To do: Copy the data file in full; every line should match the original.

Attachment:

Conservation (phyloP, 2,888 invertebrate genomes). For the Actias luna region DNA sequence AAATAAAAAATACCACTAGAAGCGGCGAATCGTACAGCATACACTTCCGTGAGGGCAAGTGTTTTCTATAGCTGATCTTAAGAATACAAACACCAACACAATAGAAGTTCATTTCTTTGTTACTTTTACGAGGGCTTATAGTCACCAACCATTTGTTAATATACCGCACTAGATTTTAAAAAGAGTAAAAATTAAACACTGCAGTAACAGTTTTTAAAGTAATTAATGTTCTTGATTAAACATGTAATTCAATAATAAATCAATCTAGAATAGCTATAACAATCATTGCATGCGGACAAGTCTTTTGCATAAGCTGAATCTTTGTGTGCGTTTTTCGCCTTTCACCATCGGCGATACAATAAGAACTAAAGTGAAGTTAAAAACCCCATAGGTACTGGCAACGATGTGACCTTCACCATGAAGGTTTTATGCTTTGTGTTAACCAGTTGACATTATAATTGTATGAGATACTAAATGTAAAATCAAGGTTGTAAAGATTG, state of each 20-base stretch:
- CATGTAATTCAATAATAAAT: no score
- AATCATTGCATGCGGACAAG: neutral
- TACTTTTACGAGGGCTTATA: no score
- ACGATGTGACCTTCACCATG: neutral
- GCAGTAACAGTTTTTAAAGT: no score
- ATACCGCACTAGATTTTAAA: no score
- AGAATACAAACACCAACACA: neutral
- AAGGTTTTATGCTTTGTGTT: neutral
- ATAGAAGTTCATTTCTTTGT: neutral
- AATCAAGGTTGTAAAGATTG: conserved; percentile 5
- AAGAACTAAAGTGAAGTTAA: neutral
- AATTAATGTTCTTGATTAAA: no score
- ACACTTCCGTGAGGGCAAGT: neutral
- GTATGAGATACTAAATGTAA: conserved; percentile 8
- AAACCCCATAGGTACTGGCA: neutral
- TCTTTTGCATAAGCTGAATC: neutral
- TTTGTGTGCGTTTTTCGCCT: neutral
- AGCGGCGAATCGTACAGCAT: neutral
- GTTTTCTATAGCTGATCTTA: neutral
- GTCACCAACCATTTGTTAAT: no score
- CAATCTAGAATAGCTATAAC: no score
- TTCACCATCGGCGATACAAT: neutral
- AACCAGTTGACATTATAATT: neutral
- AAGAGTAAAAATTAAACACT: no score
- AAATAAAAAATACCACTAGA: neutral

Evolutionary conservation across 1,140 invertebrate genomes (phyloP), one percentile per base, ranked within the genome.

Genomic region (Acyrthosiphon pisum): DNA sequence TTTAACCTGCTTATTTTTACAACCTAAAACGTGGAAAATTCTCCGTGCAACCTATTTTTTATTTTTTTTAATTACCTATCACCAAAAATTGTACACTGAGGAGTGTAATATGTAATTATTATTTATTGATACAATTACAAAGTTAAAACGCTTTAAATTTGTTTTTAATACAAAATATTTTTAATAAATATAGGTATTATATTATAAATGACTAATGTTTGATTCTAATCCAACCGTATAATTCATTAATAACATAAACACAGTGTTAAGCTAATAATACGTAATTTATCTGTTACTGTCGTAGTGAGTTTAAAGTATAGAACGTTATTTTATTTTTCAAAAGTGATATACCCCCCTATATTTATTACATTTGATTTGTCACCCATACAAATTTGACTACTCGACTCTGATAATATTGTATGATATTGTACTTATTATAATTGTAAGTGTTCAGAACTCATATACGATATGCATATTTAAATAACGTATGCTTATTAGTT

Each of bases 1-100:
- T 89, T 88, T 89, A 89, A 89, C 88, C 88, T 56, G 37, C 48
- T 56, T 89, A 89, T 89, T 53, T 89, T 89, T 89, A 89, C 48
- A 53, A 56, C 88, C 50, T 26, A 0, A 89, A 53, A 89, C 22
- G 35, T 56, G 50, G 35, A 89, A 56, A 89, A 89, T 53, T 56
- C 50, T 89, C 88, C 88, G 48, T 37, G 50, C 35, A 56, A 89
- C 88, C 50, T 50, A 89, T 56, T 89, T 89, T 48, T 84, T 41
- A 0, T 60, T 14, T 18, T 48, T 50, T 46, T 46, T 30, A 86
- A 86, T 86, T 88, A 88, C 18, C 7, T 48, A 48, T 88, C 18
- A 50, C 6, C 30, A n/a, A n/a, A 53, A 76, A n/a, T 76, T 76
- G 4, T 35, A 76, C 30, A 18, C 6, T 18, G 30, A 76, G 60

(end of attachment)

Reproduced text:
Conservation (phyloP, 2,888 invertebrate genomes). For the Actias luna region DNA sequence AAATAAAAAATACCACTAGAAGCGGCGAATCGTACAGCATACACTTCCGTGAGGGCAAGTGTTTTCTATAGCTGATCTTAAGAATACAAACACCAACACAATAGAAGTTCATTTCTTTGTTACTTTTACGAGGGCTTATAGTCACCAACCATTTGTTAATATACCGCACTAGATTTTAAAAAGAGTAAAAATTAAACACTGCAGTAACAGTTTTTAAAGTAATTAATGTTCTTGATTAAACATGTAATTCAATAATAAATCAATCTAGAATAGCTATAACAATCATTGCATGCGGACAAGTCTTTTGCATAAGCTGAATCTTTGTGTGCGTTTTTCGCCTTTCACCATCGGCGATACAATAAGAACTAAAGTGAAGTTAAAAACCCCATAGGTACTGGCAACGATGTGACCTTCACCATGAAGGTTTTATGCTTTGTGTTAACCAGTTGACATTATAATTGTATGAGATACTAAATGTAAAATCAAGGTTGTAAAGATTG, state of each 20-base stretch:
- CATGTAATTCAATAATAAAT: no score
- AATCATTGCATGCGGACAAG: neutral
- TACTTTTACGAGGGCTTATA: no score
- ACGATGTGACCTTCACCATG: neutral
- GCAGTAACAGTTTTTAAAGT: no score
- ATACCGCACTAGATTTTAAA: no score
- AGAATACAAACACCAACACA: neutral
- AAGGTTTTATGCTTTGTGTT: neutral
- ATAGAAGTTCATTTCTTTGT: neutral
- AATCAAGGTTGTAAAGATTG: conserved; percentile 5
- AAGAACTAAAGTGAAGTTAA: neutral
- AATTAATGTTCTTGATTAAA: no score
- ACACTTCCGTGAGGGCAAGT: neutral
- GTATGAGATACTAAATGTAA: conserved; percentile 8
- AAACCCCATAGGTACTGGCA: neutral
- TCTTTTGCATAAGCTGAATC: neutral
- TTTGTGTGCGTTTTTCGCCT: neutral
- AGCGGCGAATCGTACAGCAT: neutral
- GTTTTCTATAGCTGATCTTA: neutral
- GTCACCAACCATTTGTTAAT: no score
- CAATCTAGAATAGCTATAAC: no score
- TTCACCATCGGCGATACAAT: neutral
- AACCAGTTGACATTATAATT: neutral
- AAGAGTAAAAATTAAACACT: no score
- AAATAAAAAATACCACTAGA: neutral

Evolutionary conservation across 1,140 invertebrate genomes (phyloP), one percentile per base, ranked within the genome.

Genomic region (Acyrthosiphon pisum): DNA sequence TTTAACCTGCTTATTTTTACAACCTAAAACGTGGAAAATTCTCCGTGCAACCTATTTTTTATTTTTTTTAATTACCTATCACCAAAAATTGTACACTGAGGAGTGTAATATGTAATTATTATTTATTGATACAATTACAAAGTTAAAACGCTTTAAATTTGTTTTTAATACAAAATATTTTTAATAAATATAGGTATTATATTATAAATGACTAATGTTTGATTCTAATCCAACCGTATAATTCATTAATAACATAAACACAGTGTTAAGCTAATAATACGTAATTTATCTGTTACTGTCGTAGTGAGTTTAAAGTATAGAACGTTATTTTATTTTTCAAAAGTGATATACCCCCCTATATTTATTACATTTGATTTGTCACCCATACAAATTTGACTACTCGACTCTGATAATATTGTATGATATTGTACTTATTATAATTGTAAGTGTTCAGAACTCATATACGATATGCATATTTAAATAACGTATGCTTATTAGTT

Each of bases 1-100:
- T 89, T 88, T 89, A 89, A 89, C 88, C 88, T 56, G 37, C 48
- T 56, T 89, A 89, T 89, T 53, T 89, T 89, T 89, A 89, C 48
- A 53, A 56, C 88, C 50, T 26, A 0, A 89, A 53, A 89, C 22
- G 35, T 56, G 50, G 35, A 89, A 56, A 89, A 89, T 53, T 56
- C 50, T 89, C 88, C 88, G 48, T 37, G 50, C 35, A 56, A 89
- C 88, C 50, T 50, A 89, T 56, T 89, T 89, T 48, T 84, T 41
- A 0, T 60, T 14, T 18, T 48, T 50, T 46, T 46, T 30, A 86
- A 86, T 86, T 88, A 88, C 18, C 7, T 48, A 48, T 88, C 18
- A 50, C 6, C 30, A n/a, A n/a, A 53, A 76, A n/a, T 76, T 76
- G 4, T 35, A 76, C 30, A 18, C 6, T 18, G 30, A 76, G 60